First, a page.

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A World Without Cash Would Be Good For the Poor, One Expert Says

SAINT PETERSBURG, RUSSIA - JUNE 18: Kenneth 'Ken' Rogoff, professor of economics at Harvard University, attends a session of the  attends SPIEF2015 Saint Petersburg International Economic Forum on June 18, 2015 in Saint Petersburg, Russia. (Photo by Gleb Shchelkunov/Kommersant Photo via Getty Images)

By Feliz Solomon for Fortune

Moves toward more cashless societies could reduce inequality, a leading economist suggests, by potentially reducing crime and making labor practices more transparent.

Bloomberg reports that American economist Kenneth Rogoff, author of The Curse of Cash, thinks the world’s poor would be the “biggest beneficiaries” of demonetization, pointing to Scandinavia as a model.

Nordic countries stand at the “cutting edge” of cashless economy, Rogoff, who has worked as an advisor to Sweden’s central bank, told Bloomberg in an interview. Corruption and inequality are among the lowest in the world in Scandinavia, where only about 5% of money in circulation is cash.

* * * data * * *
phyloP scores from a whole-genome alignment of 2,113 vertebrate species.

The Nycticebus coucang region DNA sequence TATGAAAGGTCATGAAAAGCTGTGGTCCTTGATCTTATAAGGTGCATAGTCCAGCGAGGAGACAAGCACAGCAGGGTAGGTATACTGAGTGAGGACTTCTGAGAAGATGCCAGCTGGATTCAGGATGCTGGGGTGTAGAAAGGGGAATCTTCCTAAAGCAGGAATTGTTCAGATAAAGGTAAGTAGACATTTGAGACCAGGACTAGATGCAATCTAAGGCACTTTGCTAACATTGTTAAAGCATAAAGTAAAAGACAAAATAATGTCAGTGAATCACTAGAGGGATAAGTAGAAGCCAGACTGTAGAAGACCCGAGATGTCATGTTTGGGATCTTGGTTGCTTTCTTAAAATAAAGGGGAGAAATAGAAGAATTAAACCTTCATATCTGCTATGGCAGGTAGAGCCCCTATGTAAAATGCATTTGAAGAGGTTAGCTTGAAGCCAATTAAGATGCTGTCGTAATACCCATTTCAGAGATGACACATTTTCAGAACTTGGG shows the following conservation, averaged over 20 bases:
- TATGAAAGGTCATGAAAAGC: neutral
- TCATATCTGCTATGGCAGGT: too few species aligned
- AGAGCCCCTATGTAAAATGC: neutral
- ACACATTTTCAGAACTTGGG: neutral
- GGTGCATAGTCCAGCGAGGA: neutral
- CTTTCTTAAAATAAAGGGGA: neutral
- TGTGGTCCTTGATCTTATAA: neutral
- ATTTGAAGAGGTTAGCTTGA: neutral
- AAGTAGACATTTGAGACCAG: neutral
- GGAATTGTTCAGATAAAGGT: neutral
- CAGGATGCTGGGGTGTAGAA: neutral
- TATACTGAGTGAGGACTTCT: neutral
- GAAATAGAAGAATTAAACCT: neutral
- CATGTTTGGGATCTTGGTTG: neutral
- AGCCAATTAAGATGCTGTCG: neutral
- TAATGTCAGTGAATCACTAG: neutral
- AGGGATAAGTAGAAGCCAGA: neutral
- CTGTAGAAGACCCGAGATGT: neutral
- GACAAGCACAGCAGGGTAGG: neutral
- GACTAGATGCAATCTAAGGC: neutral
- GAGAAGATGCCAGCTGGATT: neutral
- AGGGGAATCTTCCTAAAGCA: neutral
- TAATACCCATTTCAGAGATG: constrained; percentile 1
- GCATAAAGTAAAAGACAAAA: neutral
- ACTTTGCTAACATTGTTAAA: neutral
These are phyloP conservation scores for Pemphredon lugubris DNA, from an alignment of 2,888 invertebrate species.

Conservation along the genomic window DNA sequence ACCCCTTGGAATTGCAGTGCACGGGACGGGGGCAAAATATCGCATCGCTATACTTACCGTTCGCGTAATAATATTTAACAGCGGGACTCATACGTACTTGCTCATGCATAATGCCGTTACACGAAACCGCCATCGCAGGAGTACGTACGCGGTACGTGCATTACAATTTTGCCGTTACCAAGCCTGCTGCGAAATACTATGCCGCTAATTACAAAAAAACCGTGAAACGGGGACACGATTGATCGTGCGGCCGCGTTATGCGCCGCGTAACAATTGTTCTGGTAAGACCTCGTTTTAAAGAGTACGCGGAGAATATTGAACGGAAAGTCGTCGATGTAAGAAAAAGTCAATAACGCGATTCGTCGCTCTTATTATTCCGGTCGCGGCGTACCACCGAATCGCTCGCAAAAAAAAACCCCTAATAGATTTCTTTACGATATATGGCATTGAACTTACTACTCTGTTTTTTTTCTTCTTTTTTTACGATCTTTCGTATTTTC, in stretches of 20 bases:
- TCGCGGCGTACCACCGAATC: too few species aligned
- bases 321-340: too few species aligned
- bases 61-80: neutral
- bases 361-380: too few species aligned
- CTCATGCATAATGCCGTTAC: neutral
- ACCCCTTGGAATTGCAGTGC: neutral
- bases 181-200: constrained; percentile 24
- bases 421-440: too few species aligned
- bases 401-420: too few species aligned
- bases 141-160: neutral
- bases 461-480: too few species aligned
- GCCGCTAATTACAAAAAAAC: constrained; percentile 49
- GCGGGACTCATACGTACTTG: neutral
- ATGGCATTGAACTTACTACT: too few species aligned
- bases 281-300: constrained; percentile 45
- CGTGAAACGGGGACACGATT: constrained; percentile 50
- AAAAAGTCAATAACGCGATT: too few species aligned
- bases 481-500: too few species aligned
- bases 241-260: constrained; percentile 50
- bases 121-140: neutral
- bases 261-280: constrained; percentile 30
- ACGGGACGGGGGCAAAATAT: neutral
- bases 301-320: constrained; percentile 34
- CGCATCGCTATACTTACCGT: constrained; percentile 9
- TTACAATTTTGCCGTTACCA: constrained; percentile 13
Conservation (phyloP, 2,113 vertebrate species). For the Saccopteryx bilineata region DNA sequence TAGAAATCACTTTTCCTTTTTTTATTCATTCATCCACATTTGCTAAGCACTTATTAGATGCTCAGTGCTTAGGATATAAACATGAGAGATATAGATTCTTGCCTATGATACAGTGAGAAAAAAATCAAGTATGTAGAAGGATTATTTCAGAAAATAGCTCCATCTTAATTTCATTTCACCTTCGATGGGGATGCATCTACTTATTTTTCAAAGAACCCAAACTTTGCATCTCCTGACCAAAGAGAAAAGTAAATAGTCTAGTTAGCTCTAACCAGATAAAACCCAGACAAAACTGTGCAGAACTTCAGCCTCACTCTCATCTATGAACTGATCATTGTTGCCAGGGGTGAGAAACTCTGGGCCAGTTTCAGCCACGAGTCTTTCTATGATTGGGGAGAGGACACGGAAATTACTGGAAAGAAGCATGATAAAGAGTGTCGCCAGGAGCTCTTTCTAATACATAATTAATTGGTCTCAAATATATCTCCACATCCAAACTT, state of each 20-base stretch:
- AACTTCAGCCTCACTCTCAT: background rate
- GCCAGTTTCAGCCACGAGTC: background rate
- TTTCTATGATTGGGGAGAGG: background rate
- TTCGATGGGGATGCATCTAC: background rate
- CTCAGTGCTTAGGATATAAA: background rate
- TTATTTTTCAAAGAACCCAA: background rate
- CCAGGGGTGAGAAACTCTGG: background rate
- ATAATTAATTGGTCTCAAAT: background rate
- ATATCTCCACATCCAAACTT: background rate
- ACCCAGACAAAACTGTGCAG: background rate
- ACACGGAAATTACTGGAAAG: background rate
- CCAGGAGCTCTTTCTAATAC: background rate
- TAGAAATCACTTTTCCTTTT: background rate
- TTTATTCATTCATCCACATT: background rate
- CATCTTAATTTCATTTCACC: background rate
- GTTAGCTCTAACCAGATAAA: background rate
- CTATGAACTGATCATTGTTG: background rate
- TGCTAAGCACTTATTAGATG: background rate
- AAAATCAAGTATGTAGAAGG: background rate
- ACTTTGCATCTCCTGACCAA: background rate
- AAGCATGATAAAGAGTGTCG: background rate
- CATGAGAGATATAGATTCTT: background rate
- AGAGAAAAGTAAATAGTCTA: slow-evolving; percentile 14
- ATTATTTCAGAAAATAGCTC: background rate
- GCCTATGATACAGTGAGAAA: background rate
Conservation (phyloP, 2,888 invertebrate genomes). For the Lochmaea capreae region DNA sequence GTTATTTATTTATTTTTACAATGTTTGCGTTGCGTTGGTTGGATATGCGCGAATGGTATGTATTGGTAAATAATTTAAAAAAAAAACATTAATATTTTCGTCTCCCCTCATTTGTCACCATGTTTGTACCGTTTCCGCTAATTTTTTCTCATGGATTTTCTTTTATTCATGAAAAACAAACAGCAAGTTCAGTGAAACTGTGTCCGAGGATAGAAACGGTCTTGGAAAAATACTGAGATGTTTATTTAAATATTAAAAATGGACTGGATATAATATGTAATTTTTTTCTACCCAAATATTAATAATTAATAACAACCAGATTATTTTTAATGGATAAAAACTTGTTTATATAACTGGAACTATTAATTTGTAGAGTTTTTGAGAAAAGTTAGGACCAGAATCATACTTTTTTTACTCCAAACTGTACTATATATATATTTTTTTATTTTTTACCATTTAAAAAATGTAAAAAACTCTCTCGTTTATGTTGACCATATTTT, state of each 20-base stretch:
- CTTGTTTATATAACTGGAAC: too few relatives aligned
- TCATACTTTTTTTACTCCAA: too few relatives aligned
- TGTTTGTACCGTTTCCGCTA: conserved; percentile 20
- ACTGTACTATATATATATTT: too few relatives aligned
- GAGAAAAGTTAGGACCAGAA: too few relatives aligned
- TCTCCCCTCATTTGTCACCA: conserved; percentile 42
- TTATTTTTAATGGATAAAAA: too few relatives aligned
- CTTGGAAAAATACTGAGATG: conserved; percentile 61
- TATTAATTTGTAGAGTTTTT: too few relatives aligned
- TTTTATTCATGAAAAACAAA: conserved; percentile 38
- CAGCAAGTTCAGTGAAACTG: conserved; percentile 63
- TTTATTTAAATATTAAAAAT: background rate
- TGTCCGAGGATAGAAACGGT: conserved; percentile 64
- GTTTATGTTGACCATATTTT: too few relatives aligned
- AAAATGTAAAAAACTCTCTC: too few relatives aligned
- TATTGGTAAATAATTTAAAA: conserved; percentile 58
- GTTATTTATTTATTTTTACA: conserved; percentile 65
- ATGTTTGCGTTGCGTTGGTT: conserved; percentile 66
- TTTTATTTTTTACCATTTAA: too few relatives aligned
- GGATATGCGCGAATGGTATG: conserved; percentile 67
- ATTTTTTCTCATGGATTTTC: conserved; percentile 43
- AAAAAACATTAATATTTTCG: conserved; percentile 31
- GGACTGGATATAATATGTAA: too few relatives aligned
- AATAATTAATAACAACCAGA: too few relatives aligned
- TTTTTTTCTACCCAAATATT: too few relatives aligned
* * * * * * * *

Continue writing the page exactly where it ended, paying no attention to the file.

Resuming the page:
Experiments in reducing cash have been less successful elsewhere, such as in India, where the infrastructure is less developed and demonetization caused a sudden shock to the country’s economy.

Last November, Indian Prime Minister Narendra Modi suddenly made about 86% of the country’s currency invalid, causing days of lost work, months of long lines and endless frustration among working class people who had to exchange their useless notes for new ones.

But Rogoff says that if implemented slowly and with the appropriate infrastructure in place, going cashless could even help to remedy exploitation of migrant laborers working in more developed countries, who often receive under-the-table payments that leave employers unaccountable.

Rogoff still sees some benefits of cash, however. He tells Bloomberg that cash should remain as a backup in the event of digital or power disruptions. Hard currency is also useful for small purchases, he said, particularly for transactions where privacy is preferred, such as when people want to “buy their mistress a $20 item” in secrecy.

First appeared at Fortune

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